Expert Insight On Elexon cyber attack

Elexon, an organisation that is central to the balancing and settlement of the UK electricity market, has been hit by a cyber-attack. Following security experts provide their insight below:

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Cath Goulding
Cath Goulding , CISO
InfoSec Expert
May 18, 2020 1:27 pm

The suspected ransomware attack on Elexon could have been much worse. As the company is in charge of distributing power supply in the power grid for the UK, employees not being able to access systems and act quickly could have had significant consequences. Thankfully, impact seems to have been limited.

This latest breach is a reminder of how important it is that those who are part of the critical services ecosystem follow best practice and get the basics right. A layered approach to security is needed, including people, processes and technology; from regular patching processes through to technology that maximises network visibility and allows malicious behaviour to be identified quickly.

Last edited 2 years ago by Cath Goulding
Carl Wearn
Carl Wearn , Head of E-Crime
InfoSec Expert
May 18, 2020 1:25 pm

This is further evidence that ransomware attacks can happen to any organisation, no matter their size or sector. This is why it is imperative to ensure that all businesses are prepared for the possibility of a ransomware attack and implement proper resilience measures. This will allow them to be in the best position to recover if the worst-case scenario does happen. Having contingency plans in place is critical at a time when ransomware attacks against large companies are becoming a regular theme. This is particularly important when serving something as important as the National Grid, which makes you an attractive target to criminals.

Organisations should have non-networked backups and a fallback email and archiving process in place, which will help to significantly lower the potential losses of a ransomware attack. Cyber security should also be seen as an organisational responsibility and not an individual responsibility. Everybody plays a part in maintaining effective security posture, protecting ourselves and our workplace against nefarious organisations looking to cause disruption. But individuals are only one of the pieces of the security puzzle. Organisations must take responsibility for training all staff and educating them on the threats that persist, and how they can defend against them. Remediation of any ransomware infection is likely to be significantly more difficult to remediate in any jurisdiction experiencing a period of lockdown or distancing measures. It may well slow any organisational response and require significant replacement of assets rather than allowing an effective segregation of impacted machines.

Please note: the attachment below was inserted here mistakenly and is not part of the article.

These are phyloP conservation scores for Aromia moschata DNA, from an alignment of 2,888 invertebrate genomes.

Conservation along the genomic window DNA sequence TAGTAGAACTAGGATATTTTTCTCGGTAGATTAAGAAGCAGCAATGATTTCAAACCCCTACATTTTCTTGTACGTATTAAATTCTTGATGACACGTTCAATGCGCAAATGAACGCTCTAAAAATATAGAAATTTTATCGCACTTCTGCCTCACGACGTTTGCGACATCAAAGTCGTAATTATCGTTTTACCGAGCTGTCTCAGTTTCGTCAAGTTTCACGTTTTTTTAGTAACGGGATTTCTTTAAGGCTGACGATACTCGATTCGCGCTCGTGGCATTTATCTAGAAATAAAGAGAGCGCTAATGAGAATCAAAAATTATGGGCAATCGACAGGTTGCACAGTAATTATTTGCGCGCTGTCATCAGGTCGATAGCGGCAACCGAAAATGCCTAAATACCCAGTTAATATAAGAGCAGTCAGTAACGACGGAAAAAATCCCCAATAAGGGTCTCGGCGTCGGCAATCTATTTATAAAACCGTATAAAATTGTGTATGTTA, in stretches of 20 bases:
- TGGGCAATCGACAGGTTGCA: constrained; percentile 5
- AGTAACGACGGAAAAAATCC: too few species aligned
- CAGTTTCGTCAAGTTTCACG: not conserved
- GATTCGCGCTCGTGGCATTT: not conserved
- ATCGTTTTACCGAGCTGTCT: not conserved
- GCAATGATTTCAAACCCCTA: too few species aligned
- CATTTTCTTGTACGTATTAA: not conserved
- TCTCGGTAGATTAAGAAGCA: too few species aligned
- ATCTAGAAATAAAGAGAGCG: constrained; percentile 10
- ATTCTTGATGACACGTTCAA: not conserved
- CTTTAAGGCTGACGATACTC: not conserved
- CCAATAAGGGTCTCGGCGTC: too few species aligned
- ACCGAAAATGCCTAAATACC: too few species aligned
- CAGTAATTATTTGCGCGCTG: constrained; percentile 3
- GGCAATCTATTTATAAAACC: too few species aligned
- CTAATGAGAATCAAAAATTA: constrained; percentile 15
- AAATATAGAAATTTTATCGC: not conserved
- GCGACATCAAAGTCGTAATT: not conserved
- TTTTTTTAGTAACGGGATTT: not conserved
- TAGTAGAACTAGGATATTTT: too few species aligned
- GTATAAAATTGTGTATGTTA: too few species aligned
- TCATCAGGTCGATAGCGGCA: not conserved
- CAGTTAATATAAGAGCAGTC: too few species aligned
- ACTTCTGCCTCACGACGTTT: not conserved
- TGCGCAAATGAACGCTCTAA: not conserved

Ransomware activity is likely to be more of a threat during this global pandemic as cybercriminals understand cyber-hygiene is likely to be nose diving at present. Indeed, our latest research into cyber threats in the age of Covid-19 shows that global ransomware is on the rise, with 60% of the most recent campaigns against one vertical found to be incorporating some form of ransomware.

Last edited 2 years ago by Carl Wearn
Carl Leonard
Carl Leonard , Principal Security Analyst
InfoSec Expert
May 18, 2020 1:23 pm

We’re operating in a heightened environment where nation states – as well as cybercriminals acting for financial gain – can exploit the associated human stressors with our current situation to get to money or valuable intellectual property by exploiting the work-from-home model or hiding in the noise generated by all these on-going changes in the infrastructure.

It’s inevitable that organizations dealing with highly valuable IP will be targets for cyberattackers.

In recent times we’ve seen a specific increase in attackers targeting employees, using tactics such as phishing to compromise accounts. In fact, our X-Labs team saw a rise in unwanted emails (malicious, spam or phishing) containing embedded URLs using the keywords of COVID or Coronavirus from negligible values in January 2020 to over half a million blocked per day the end-of-March onwards. As hackers now target people, not silicon, organisations need cyber security solutions that address that.

It’s therefore imperative for organisations to understand the context behind user interactions with data and systems – for instance, security teams can respond faster if they knew someone was acting outside of their normal work routine or if systems are experiencing unusual web traffic, or uncommon application use, indicating unusual behaviour. Having the ability to observe behaviours and adapt protection to changing levels of risk real-time is critical to preventing and mitigating cyberattacks.

Last edited 2 years ago by Carl Leonard
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